Thirst (1979)
By: Mark Nichols on November 17, 2006  |  Comments  |  Bookmark and Share
Umbrella Entertainment (Australia). All Regions, PAL. 2.35:1 (16:9 enhanced). English DD 2.0. 91 minutes
The Movie
Director: Rod Hardy
Starring: Chantal Contouri, Shirley Cameron, Max Phipps, Henry Silva, Rod Mullinar, David Hemmings
Screenplay: John Pinkney
Music: Brian May
Tagline: This ancient evil of vampirism is now a modern industry.
Country: Australia
Chantel Contouri stars as Kate Davis, who is tracked down and kidnapped by a sect who call themselves 'The Brotherhood'. They believe her to be a long lost vampire Baroness and proceed to psychologically torture and brainwash her to understand her 'true calling' as their leader despite her protestations.

This film takes an intelligent and refreshing approach to the contemporary vampire genre. It rejects the traditional concept of vampirism being a physical transformation of the flesh that can be conquered by religion and turns it into a state of mind. The elitist 'vampires' in Thirst have no aversion to daylight, garlic or crosses. They are not even mentioned. Here is a world of rich aristocrats who keep drugged men and women (referred to as 'cattle') in farms for a continually fresh supply of blood that is packaged into hygienically safe cartons for distribution to the vampire masses. Not bad for an Aussie movie that on the surface seems like cheap exploitation is it?

Contouri gives a brilliant performance in a very demanding role and is believable in every scene she does. Second billed David Hemmings is so low key it is like he is hardly there. It is great to see the scary looking Henry Silva playing a villain in an Australian horror film, but unfortunately his character has hardly been fleshed out.

The cinematography by Director of Photography Vincent Monton is top shelf with great use of widescreen frame composition. The acting, lighting, sound and music are flawless.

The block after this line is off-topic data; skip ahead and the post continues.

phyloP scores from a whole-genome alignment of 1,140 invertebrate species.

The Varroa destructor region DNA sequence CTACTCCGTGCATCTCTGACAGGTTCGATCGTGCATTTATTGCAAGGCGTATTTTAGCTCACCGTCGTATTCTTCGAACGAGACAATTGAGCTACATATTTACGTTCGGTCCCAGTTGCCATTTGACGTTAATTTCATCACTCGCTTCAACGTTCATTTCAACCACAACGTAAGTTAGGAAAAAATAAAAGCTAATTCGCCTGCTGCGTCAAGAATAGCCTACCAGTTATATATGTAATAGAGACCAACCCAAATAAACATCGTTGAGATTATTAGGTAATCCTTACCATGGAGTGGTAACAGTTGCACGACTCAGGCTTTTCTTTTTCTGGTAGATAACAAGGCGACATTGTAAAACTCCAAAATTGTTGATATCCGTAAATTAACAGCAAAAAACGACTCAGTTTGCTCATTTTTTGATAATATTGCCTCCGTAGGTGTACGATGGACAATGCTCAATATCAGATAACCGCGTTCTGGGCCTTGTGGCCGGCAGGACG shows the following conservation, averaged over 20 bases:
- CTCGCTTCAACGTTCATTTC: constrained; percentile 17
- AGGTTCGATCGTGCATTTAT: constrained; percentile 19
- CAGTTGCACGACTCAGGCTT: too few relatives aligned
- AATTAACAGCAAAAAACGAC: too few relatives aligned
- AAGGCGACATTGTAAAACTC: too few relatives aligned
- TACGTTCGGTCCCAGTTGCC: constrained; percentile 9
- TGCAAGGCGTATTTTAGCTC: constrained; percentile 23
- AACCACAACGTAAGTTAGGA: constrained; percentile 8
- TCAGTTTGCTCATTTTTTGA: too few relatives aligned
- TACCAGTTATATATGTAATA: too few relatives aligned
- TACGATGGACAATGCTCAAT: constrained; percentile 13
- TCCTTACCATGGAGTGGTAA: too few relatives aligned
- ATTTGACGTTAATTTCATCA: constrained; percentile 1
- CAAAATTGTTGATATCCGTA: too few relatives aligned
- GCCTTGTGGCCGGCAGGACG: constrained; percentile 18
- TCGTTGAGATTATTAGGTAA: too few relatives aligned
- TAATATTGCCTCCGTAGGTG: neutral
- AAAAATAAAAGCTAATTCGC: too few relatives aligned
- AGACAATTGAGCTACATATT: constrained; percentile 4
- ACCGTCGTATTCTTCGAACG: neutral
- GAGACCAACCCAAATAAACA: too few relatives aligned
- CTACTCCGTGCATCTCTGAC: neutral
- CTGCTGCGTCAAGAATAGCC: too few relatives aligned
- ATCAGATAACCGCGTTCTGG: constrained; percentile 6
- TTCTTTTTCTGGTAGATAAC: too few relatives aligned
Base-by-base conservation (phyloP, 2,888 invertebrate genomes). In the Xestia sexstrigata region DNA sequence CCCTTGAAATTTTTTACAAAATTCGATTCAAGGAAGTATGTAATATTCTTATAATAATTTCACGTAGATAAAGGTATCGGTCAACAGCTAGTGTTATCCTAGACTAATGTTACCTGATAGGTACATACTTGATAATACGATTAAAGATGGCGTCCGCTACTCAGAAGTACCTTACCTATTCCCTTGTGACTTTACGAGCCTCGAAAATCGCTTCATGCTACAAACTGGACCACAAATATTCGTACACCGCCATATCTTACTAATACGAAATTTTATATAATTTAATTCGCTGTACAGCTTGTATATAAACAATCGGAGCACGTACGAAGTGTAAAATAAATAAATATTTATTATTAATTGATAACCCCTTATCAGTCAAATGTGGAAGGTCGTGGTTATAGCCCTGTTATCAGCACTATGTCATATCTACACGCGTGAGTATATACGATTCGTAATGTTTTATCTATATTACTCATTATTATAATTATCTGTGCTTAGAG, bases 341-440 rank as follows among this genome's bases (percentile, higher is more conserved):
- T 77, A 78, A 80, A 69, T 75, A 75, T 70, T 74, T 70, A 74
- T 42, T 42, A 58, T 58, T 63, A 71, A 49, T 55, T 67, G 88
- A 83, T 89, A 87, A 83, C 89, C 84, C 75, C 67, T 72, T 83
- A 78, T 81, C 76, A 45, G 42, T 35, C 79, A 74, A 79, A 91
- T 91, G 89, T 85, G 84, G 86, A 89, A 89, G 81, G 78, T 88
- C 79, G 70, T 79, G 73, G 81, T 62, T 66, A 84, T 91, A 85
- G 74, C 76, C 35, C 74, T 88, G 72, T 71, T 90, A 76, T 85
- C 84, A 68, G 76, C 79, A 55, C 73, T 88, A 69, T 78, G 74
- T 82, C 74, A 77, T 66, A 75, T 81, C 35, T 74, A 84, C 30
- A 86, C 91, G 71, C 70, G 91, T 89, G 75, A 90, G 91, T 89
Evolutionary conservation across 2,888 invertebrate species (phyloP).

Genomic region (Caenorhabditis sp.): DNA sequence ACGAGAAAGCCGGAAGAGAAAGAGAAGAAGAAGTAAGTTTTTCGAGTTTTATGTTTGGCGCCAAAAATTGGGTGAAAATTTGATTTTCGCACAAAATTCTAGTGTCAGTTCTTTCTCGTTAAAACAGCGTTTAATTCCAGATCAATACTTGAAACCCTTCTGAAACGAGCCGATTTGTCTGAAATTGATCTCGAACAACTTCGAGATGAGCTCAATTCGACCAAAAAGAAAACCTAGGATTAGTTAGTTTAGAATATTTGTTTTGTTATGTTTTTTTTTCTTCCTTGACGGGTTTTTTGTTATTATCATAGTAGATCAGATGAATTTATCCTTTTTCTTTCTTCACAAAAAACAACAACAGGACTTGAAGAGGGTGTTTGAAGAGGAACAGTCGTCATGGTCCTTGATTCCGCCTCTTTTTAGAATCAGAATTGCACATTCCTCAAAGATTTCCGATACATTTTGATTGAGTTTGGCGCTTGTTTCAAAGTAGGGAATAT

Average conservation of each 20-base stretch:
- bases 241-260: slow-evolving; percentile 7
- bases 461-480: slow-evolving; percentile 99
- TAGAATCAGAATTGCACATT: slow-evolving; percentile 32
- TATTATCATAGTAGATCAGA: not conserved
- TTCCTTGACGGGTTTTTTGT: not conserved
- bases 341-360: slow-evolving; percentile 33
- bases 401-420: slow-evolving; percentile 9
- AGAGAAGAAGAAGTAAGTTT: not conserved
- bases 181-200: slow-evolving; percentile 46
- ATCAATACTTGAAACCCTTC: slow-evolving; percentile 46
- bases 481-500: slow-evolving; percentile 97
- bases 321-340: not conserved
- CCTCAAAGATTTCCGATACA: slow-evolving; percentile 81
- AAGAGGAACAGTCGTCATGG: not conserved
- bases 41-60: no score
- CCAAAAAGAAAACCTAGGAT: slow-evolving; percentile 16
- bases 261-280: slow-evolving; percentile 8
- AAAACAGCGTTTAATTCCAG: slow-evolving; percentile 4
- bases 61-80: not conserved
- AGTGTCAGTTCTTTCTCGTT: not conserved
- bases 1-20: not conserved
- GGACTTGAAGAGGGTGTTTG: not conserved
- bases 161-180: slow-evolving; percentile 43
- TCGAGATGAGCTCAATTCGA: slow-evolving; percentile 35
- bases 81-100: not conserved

The 16:9 widescreen format (aspect ratio 2:35:1) looks great. Transfer is immaculate.
Perfectly transferred and recorded. Dialogue and music by Brian May sounds great in Dolby Digital.
Extra Features
Thirteen minute interview with Producer Antony I. Ginnane, creator of Fantasm, Fantasm Comes Again, Blue Fire Lady (Mark Holden's cameo feature film debut!), Snapshot, Thirst, Patrick and Harlequin. Commentary track with Director Rod Hardy and Antony I. Ginnane. Stills and poster gallery. Thirst theatrical trailer and television spots. Trailers for Dead Kids, Patrick, Snapshot, Harlequin, Turkey Shoot, The Survivor.
The Verdict
This is iconic 1970's Aussie horror film making at its technical and commercial best. The only thing that lets it down is that it is too slow.
Movie Score
comments powered by Disqus

>SHARK WEEK (2012) DVD Review

>DANGEROUS MEN (2005) Blu-ray Review

>UNIVERSAL SOLDIER (1992) Blu-ray Review

>THE LAST WARRIOR (2000) Blu-ray Review

>DIAMOND DOGS (2007) DVD Review

>BONE TOMAHAWK (2015) Blu-ray Review

>LET US PREY (2014) Blu-ray Review

>MACHETE (2010) Blu-ray Review

>THE MECHANIK (2005) Blu-ray Review

>DIRECT ACTION (2004) DVD Review

>NIGHTCRAWLER (2014) Blu-ray Review

>MOSQUITOMAN (2005) DVD Review

>CANNIBAL HOLOCAUST (1980) Blu-ray Review

>POLTERGEIST (2015) Blu-ray Review

>DRIVEN TO KILL (2009) Blu-ray Review

Post Apocalypse Discussion Forum
Waxwork Records by MaxTheSilent
Phantasm V??? by McSTIFF
Inside (└ l'intÚrieur) by MaxTheSilent
Red Christmas - new local horror by brett garten
Zack Snyder's JUSTICE LEAGUE (2017) by Rip
BLAIR WITCH (2016) by Dr. Obrero
12 Guests, 0 Users
Latest Comments
Last 20 Comments
Most Read Articles
CANNIBAL HOLOCAUST (1980) Blu-ray Review 1. CANNIBAL HOLOCAUST (1980) Blu-ray Review
POLTERGEIST (2015) Blu-ray Review 2. POLTERGEIST (2015) Blu-ray Review
MOSQUITOMAN (2005) DVD Review 3. MOSQUITOMAN (2005) DVD Review
DRIVEN TO KILL (2009) Blu-ray Review 4. DRIVEN TO KILL (2009) Blu-ray Review
NIGHTCRAWLER (2014) Blu-ray Review 5. NIGHTCRAWLER (2014) Blu-ray Review
Contact Us
Australian Horror News and Reviews
Digital Retribution aims to bring you the latest news and reviews from the local genre scene. If you see or hear something that might be of interest to our readers, please get in touch!

For promotional and advertising inquiries, feedback, requests, threats or anything else, visit our Contact Page.